The historic labor activism that marked 2011 will grow and spread in 2012. Corporate America will continue to attack middle--class workers by violating their rights and lowering their wages. Their political allies will continue to try to shrink the middle class with austerity budgets and anti-union laws.
The backlash will be fierce. Last year, blatant attacks on working families inspired massive protests throughout the Midwest in the winter. The Occupy movement flourished everywhere in America during the fall. In November, Ohio Gov. John Kasich suffered a stunning electoral setback when voters overwhelmingly rejected SB5, his anti-worker bill. This year’sThe protests of 2012 protests and political activity will make the events of 2011 seem mild.
On Election Day, voters told Kasich they were fed up with the corporate war on workers. They didn’t think it was fair to blame nurses, firefighters and teachers for the greed and recklessness of Wall Street. They wanted unions to continue to speak up for the middle class in the state lLegislature — and to spend union money in their communities. Since the defeat of SB5 in Ohio, Kasich has switched gears and said he won’t support a right-to-work ballot initiative introduced by Tea Party extremists.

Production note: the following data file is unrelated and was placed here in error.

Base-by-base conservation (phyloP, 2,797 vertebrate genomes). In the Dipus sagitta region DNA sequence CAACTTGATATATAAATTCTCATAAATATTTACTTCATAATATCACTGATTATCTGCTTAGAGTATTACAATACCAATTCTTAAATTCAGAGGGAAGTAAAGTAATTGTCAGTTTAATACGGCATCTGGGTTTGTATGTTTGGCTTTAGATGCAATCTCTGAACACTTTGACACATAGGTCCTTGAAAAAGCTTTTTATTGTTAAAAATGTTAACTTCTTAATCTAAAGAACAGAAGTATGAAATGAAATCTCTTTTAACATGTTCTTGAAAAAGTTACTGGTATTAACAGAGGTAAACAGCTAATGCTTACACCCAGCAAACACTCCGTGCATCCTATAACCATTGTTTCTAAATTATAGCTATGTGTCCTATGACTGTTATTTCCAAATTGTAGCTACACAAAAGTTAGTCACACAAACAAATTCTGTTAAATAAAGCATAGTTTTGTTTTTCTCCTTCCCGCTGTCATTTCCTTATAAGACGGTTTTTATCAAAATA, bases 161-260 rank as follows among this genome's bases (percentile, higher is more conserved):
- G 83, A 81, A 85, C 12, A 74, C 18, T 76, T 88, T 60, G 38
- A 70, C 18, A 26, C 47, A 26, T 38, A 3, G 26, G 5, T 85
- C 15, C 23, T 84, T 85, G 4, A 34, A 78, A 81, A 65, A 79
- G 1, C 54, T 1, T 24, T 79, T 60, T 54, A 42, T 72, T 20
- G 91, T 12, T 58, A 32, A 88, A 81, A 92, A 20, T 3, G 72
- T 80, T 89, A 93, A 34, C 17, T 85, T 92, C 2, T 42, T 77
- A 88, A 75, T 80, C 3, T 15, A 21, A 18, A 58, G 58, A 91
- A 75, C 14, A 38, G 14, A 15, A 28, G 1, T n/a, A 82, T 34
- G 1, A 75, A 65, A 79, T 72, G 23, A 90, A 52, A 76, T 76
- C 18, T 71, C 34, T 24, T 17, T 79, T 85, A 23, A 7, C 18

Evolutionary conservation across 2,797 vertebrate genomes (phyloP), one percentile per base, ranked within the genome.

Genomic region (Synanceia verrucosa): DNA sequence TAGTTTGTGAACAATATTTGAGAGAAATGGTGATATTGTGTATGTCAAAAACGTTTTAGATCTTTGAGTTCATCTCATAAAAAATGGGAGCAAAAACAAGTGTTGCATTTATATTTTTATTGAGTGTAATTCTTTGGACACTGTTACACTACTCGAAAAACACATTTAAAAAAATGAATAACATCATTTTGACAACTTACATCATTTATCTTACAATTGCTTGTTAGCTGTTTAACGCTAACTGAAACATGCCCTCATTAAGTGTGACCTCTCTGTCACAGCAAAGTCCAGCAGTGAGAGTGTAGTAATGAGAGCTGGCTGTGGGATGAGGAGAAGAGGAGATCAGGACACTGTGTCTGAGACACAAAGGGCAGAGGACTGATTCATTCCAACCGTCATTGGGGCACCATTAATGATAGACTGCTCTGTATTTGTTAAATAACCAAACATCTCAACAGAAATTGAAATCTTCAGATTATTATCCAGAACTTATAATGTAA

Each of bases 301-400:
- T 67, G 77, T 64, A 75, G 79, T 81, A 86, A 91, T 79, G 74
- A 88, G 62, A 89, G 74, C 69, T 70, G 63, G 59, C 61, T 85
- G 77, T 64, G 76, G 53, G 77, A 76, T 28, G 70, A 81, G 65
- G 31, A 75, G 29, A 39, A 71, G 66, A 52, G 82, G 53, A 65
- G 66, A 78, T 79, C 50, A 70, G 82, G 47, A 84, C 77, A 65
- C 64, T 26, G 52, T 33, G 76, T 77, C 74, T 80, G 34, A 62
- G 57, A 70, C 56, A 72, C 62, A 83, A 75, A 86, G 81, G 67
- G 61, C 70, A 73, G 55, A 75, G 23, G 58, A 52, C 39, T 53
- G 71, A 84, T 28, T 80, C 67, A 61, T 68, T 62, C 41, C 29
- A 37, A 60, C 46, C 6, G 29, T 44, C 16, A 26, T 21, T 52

Right-to-work proposals failed in all 13 states where they were introduced last year. Voters didn’t buy the arguments from of corporate-backed politicians that such laws were needed to improve their states’ business climates. The same politicians will try again to destroy unions in 2011.
They are likely to meet the same fate as Gov. Scott Walker in Wisconsin. Walker rammed through a bill to weaken government unions over huge protests. Wisconsin’s unemployment rate has since risen faster than the national rate’s — and Walker risks losing office in a recall election.